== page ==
Henderson: Do you have similar statistics?

Willett: We know that workers in long-term care facilities, for example, are disproportionately female, unmarried, many of them are unmarried mothers who have profound challenges associated with child care and finding coverage for other familial obligations. And so that creates even more pressure on a system because that means that employers like long-term care facilities must provide enhanced flexibility for that workforce to meet their familial obligations. And the era of profound staffing shortages that becomes even more difficult. And so with respect to the age of the workforce, it is aging like much of the rest of Iowa's workforce, and we're going to have to find ways to fill those shoes. I think Di's point is important. I talk with staff members every day who really drive home the fact that these individuals are, they're different, they're special, they're willing to work in an industry that they know is incredibly challenging to work in. I was speaking with an administrator the other day in the North Central part of the state and I asked him, why are you doing this? He had shared with me some significant challenges that he had faced in his facility. Why are you still doing this? There's an easier way to make a living is really what I asked him. And he looked me in the eye and he said, I'm doing this so that my kids don't see me as a quitter because this is the hardest time that I can imagine working in this space and we will find another way. But that just speaks to you the kind of people that we're dealing with and if we didn't have that level of sensibility in our workforce we'd be in a much darker place.

Masters: Are there any innovations that are going on right now as solutions that can kind of be seen as a model in the current climate that we have right now? Are there programs going on to attract new people, to help scale up and widen the demographics in the state of those that are working in health care?

Findley: Well, the state has had a lot of federal funds, recovery funds coming in and some of those dollars are being spent on home and community based service in that area, a lot of it is being spent in that area. And one of the things that they're doing with some of that money is providing bonuses for direct support professionals but it's only for some direct support professionals or home care aids. That is good for them, that's a good thing. But what kind of concerns us about all the federal money coming in, it's good, but it's short-term, one-time money. And what are we going to do when that goes away? So I've been around long enough that I have seen so many innovative programs begun and end. It's a grant, you get a federal grant, you develop this wonderful program, you test it, it becomes evidence-based and then there has not been the political will to invest in those programs to really bring them to scale. And what we had hoped or what we still hope is that some of those funds will be used to bring some of these initiatives to scale, not reinvent the wheel and not just quick Band-Aid kind of fixes. We need long-term systemic change.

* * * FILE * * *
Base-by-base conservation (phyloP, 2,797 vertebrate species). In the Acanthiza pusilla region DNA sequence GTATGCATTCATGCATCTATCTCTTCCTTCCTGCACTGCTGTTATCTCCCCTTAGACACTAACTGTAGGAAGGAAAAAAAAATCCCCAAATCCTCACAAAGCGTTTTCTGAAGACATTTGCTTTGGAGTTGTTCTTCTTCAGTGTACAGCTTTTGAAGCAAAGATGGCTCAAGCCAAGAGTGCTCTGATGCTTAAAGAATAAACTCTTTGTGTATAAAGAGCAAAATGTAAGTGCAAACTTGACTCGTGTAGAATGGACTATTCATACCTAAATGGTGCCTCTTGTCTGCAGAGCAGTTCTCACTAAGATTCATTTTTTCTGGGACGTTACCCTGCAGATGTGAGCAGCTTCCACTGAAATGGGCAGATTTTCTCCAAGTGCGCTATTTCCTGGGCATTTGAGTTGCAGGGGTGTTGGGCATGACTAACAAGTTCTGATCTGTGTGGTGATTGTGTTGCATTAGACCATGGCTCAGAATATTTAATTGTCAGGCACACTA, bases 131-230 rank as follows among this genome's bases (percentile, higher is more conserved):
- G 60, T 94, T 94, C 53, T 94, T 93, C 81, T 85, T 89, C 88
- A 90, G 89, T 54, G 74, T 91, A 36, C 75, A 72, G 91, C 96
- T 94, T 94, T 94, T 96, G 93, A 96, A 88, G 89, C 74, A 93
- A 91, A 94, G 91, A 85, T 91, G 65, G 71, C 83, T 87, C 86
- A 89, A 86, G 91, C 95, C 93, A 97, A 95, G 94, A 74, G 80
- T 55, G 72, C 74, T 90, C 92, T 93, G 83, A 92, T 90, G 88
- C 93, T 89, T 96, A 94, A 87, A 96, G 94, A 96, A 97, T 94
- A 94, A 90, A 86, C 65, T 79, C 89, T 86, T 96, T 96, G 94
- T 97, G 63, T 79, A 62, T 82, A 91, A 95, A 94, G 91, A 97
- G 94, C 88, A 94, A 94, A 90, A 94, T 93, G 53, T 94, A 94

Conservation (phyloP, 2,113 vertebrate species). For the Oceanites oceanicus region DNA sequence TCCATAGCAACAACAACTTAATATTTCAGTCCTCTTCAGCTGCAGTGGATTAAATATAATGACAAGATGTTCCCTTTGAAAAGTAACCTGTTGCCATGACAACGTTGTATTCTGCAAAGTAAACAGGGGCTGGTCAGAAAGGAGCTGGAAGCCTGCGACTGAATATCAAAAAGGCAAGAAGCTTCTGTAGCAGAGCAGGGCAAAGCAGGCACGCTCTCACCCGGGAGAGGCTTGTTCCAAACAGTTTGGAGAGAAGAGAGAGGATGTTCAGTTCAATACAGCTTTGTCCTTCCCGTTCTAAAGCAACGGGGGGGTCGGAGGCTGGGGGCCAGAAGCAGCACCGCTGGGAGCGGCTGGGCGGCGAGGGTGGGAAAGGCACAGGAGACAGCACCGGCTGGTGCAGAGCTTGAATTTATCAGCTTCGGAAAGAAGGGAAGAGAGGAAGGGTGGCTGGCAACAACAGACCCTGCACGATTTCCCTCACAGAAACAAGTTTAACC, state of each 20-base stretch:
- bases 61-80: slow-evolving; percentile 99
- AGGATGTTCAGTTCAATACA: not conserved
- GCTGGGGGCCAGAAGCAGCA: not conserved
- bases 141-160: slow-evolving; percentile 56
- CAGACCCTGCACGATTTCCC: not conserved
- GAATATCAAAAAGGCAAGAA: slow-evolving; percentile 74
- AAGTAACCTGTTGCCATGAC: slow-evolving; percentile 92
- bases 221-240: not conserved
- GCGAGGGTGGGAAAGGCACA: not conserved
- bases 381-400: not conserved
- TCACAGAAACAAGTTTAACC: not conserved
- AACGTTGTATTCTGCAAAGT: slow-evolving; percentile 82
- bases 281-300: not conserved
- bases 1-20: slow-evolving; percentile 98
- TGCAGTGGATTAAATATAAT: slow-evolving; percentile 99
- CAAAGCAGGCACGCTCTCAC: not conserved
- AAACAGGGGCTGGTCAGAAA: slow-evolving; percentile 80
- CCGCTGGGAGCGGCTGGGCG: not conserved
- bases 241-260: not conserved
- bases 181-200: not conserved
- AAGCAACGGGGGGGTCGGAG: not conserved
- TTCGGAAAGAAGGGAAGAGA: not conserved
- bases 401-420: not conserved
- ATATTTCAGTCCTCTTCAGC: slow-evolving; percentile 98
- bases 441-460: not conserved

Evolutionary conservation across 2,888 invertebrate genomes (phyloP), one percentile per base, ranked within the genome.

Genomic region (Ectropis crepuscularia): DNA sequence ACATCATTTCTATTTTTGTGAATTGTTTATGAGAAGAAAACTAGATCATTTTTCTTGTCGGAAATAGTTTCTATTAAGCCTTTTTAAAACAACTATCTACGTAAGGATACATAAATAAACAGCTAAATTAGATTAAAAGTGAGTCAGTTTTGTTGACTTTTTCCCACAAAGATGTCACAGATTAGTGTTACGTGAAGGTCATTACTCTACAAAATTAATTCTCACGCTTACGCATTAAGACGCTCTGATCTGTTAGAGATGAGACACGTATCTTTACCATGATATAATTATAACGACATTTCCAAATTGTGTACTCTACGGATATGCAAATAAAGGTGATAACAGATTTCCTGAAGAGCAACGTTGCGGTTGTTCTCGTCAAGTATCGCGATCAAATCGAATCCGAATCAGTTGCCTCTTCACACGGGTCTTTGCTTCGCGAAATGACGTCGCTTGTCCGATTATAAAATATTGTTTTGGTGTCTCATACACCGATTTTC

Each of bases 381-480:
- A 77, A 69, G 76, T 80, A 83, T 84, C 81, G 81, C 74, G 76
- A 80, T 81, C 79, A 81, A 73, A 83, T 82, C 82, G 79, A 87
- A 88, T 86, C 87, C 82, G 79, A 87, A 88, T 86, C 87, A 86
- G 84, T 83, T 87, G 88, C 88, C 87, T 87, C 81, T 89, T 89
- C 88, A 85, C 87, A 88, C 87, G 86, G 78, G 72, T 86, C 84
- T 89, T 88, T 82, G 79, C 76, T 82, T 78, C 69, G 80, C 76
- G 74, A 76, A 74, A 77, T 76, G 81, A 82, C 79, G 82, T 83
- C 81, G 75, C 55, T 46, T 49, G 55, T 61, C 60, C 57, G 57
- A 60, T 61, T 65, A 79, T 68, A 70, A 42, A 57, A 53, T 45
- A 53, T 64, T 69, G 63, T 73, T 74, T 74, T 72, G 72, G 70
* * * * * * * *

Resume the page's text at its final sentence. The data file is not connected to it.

Willett: Much like we learned across the rest of the economy during the pandemic that working from home really worked, it's kind of a miracle that it worked as well as it did. One of the other things that we learned in health care is how well telemedicine worked. And we hadn't had the political will at a national level, at a federal level to really push the kind of regulatory waivers that were necessary to do that until the pandemic forced our hand and we learned a lot in that experience. We have a tremendous opportunity and a lot of this is held at the federal level to codify those telemedicine waivers to allow an enhanced telemedicine process across the health care spectrum. Unfortunately, the administration at the present moment has indicated that they will let those telemedicine waivers expire. We don't think that's wise. We think that there are a lot of innovative ways to do this both in the skilled nursing side but also we represent home health providers as well and the state has been involved in discussions with providers about how to enhance telemedicine roll out for home health providers.

Murphy: You both have touched on this a little bit already but we wanted to have a little discussion about the ongoing and lasting impacts of the pandemic on this industry. Brent, I'll start with you, because you touched on some of the requirements that are in place for workers. So let me ask as a follow up to that, is what you're saying that you'd like to see some of those regulations or requirements regarding testing and masks relaxed? So do you feel that that can be done now at this point in the pandemic and still be safe with your employees and residents?